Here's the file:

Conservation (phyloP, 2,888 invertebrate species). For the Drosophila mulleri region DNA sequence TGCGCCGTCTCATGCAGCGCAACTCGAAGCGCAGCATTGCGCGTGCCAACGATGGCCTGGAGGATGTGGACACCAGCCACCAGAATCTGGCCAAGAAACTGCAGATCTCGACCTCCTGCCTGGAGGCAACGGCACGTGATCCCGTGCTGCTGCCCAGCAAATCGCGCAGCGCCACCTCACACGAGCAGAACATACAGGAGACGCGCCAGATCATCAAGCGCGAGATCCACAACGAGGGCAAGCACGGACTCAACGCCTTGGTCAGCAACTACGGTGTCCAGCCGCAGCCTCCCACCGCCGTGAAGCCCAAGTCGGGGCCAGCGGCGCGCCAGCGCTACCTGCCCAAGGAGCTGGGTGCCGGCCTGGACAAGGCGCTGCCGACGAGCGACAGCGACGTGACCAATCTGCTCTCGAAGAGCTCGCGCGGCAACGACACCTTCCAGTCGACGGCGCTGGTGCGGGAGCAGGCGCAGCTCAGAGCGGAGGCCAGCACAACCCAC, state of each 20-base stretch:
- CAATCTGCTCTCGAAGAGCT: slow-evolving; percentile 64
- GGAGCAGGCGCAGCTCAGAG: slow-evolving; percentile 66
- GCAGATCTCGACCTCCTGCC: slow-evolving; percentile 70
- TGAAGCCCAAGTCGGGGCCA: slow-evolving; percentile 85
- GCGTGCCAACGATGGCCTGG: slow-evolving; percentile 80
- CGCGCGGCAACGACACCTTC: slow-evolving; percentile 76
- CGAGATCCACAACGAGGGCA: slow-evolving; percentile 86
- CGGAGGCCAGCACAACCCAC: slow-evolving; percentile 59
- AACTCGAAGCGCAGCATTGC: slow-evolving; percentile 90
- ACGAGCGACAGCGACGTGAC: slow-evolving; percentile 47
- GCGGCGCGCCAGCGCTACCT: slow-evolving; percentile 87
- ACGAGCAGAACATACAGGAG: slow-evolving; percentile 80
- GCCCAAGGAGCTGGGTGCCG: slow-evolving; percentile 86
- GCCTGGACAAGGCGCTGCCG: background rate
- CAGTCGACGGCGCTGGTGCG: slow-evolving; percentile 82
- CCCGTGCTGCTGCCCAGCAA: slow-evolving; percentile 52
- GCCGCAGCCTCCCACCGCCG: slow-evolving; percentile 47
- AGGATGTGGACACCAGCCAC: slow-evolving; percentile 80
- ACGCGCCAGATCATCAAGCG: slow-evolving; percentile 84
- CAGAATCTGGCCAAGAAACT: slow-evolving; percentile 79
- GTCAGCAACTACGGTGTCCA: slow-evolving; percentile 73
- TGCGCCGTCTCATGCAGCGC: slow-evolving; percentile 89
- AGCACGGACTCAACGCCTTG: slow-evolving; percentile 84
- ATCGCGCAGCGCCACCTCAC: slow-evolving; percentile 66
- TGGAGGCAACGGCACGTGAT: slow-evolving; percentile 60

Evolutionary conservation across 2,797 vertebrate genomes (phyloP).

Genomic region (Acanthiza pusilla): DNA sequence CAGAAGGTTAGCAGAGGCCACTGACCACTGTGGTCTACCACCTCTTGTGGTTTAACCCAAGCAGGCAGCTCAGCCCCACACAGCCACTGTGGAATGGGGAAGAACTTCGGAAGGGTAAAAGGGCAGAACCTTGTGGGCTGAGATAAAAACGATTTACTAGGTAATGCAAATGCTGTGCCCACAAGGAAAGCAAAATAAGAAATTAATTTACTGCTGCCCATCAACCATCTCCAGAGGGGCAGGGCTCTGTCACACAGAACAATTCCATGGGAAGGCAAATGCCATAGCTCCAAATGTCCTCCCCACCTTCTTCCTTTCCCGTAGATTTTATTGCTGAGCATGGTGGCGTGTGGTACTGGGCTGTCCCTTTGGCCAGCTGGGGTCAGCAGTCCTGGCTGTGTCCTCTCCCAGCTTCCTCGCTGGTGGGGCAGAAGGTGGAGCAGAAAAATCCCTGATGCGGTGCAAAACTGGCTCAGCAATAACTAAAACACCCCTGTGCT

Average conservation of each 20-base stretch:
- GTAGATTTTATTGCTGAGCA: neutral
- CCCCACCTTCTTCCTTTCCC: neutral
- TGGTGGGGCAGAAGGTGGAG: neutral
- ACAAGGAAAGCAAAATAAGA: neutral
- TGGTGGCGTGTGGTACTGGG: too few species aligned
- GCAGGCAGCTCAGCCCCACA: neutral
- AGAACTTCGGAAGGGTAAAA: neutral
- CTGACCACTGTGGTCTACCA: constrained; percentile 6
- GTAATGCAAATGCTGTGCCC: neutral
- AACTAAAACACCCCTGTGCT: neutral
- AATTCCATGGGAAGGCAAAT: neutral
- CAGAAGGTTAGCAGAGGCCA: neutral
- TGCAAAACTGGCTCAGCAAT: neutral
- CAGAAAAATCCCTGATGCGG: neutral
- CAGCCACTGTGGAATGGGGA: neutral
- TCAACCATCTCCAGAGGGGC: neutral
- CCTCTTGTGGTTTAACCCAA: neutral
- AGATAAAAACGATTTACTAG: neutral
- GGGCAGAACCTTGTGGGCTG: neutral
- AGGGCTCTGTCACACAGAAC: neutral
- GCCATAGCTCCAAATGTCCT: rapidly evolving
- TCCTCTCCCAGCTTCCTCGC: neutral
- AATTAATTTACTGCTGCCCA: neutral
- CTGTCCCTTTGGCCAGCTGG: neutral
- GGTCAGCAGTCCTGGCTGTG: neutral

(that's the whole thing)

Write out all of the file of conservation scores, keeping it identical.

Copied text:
Conservation (phyloP, 2,888 invertebrate species). For the Drosophila mulleri region DNA sequence TGCGCCGTCTCATGCAGCGCAACTCGAAGCGCAGCATTGCGCGTGCCAACGATGGCCTGGAGGATGTGGACACCAGCCACCAGAATCTGGCCAAGAAACTGCAGATCTCGACCTCCTGCCTGGAGGCAACGGCACGTGATCCCGTGCTGCTGCCCAGCAAATCGCGCAGCGCCACCTCACACGAGCAGAACATACAGGAGACGCGCCAGATCATCAAGCGCGAGATCCACAACGAGGGCAAGCACGGACTCAACGCCTTGGTCAGCAACTACGGTGTCCAGCCGCAGCCTCCCACCGCCGTGAAGCCCAAGTCGGGGCCAGCGGCGCGCCAGCGCTACCTGCCCAAGGAGCTGGGTGCCGGCCTGGACAAGGCGCTGCCGACGAGCGACAGCGACGTGACCAATCTGCTCTCGAAGAGCTCGCGCGGCAACGACACCTTCCAGTCGACGGCGCTGGTGCGGGAGCAGGCGCAGCTCAGAGCGGAGGCCAGCACAACCCAC, state of each 20-base stretch:
- CAATCTGCTCTCGAAGAGCT: slow-evolving; percentile 64
- GGAGCAGGCGCAGCTCAGAG: slow-evolving; percentile 66
- GCAGATCTCGACCTCCTGCC: slow-evolving; percentile 70
- TGAAGCCCAAGTCGGGGCCA: slow-evolving; percentile 85
- GCGTGCCAACGATGGCCTGG: slow-evolving; percentile 80
- CGCGCGGCAACGACACCTTC: slow-evolving; percentile 76
- CGAGATCCACAACGAGGGCA: slow-evolving; percentile 86
- CGGAGGCCAGCACAACCCAC: slow-evolving; percentile 59
- AACTCGAAGCGCAGCATTGC: slow-evolving; percentile 90
- ACGAGCGACAGCGACGTGAC: slow-evolving; percentile 47
- GCGGCGCGCCAGCGCTACCT: slow-evolving; percentile 87
- ACGAGCAGAACATACAGGAG: slow-evolving; percentile 80
- GCCCAAGGAGCTGGGTGCCG: slow-evolving; percentile 86
- GCCTGGACAAGGCGCTGCCG: background rate
- CAGTCGACGGCGCTGGTGCG: slow-evolving; percentile 82
- CCCGTGCTGCTGCCCAGCAA: slow-evolving; percentile 52
- GCCGCAGCCTCCCACCGCCG: slow-evolving; percentile 47
- AGGATGTGGACACCAGCCAC: slow-evolving; percentile 80
- ACGCGCCAGATCATCAAGCG: slow-evolving; percentile 84
- CAGAATCTGGCCAAGAAACT: slow-evolving; percentile 79
- GTCAGCAACTACGGTGTCCA: slow-evolving; percentile 73
- TGCGCCGTCTCATGCAGCGC: slow-evolving; percentile 89
- AGCACGGACTCAACGCCTTG: slow-evolving; percentile 84
- ATCGCGCAGCGCCACCTCAC: slow-evolving; percentile 66
- TGGAGGCAACGGCACGTGAT: slow-evolving; percentile 60

Evolutionary conservation across 2,797 vertebrate genomes (phyloP).

Genomic region (Acanthiza pusilla): DNA sequence CAGAAGGTTAGCAGAGGCCACTGACCACTGTGGTCTACCACCTCTTGTGGTTTAACCCAAGCAGGCAGCTCAGCCCCACACAGCCACTGTGGAATGGGGAAGAACTTCGGAAGGGTAAAAGGGCAGAACCTTGTGGGCTGAGATAAAAACGATTTACTAGGTAATGCAAATGCTGTGCCCACAAGGAAAGCAAAATAAGAAATTAATTTACTGCTGCCCATCAACCATCTCCAGAGGGGCAGGGCTCTGTCACACAGAACAATTCCATGGGAAGGCAAATGCCATAGCTCCAAATGTCCTCCCCACCTTCTTCCTTTCCCGTAGATTTTATTGCTGAGCATGGTGGCGTGTGGTACTGGGCTGTCCCTTTGGCCAGCTGGGGTCAGCAGTCCTGGCTGTGTCCTCTCCCAGCTTCCTCGCTGGTGGGGCAGAAGGTGGAGCAGAAAAATCCCTGATGCGGTGCAAAACTGGCTCAGCAATAACTAAAACACCCCTGTGCT

Average conservation of each 20-base stretch:
- GTAGATTTTATTGCTGAGCA: neutral
- CCCCACCTTCTTCCTTTCCC: neutral
- TGGTGGGGCAGAAGGTGGAG: neutral
- ACAAGGAAAGCAAAATAAGA: neutral
- TGGTGGCGTGTGGTACTGGG: too few species aligned
- GCAGGCAGCTCAGCCCCACA: neutral
- AGAACTTCGGAAGGGTAAAA: neutral
- CTGACCACTGTGGTCTACCA: constrained; percentile 6
- GTAATGCAAATGCTGTGCCC: neutral
- AACTAAAACACCCCTGTGCT: neutral
- AATTCCATGGGAAGGCAAAT: neutral
- CAGAAGGTTAGCAGAGGCCA: neutral
- TGCAAAACTGGCTCAGCAAT: neutral
- CAGAAAAATCCCTGATGCGG: neutral
- CAGCCACTGTGGAATGGGGA: neutral
- TCAACCATCTCCAGAGGGGC: neutral
- CCTCTTGTGGTTTAACCCAA: neutral
- AGATAAAAACGATTTACTAG: neutral
- GGGCAGAACCTTGTGGGCTG: neutral
- AGGGCTCTGTCACACAGAAC: neutral
- GCCATAGCTCCAAATGTCCT: rapidly evolving
- TCCTCTCCCAGCTTCCTCGC: neutral
- AATTAATTTACTGCTGCCCA: neutral
- CTGTCCCTTTGGCCAGCTGG: neutral
- GGTCAGCAGTCCTGGCTGTG: neutral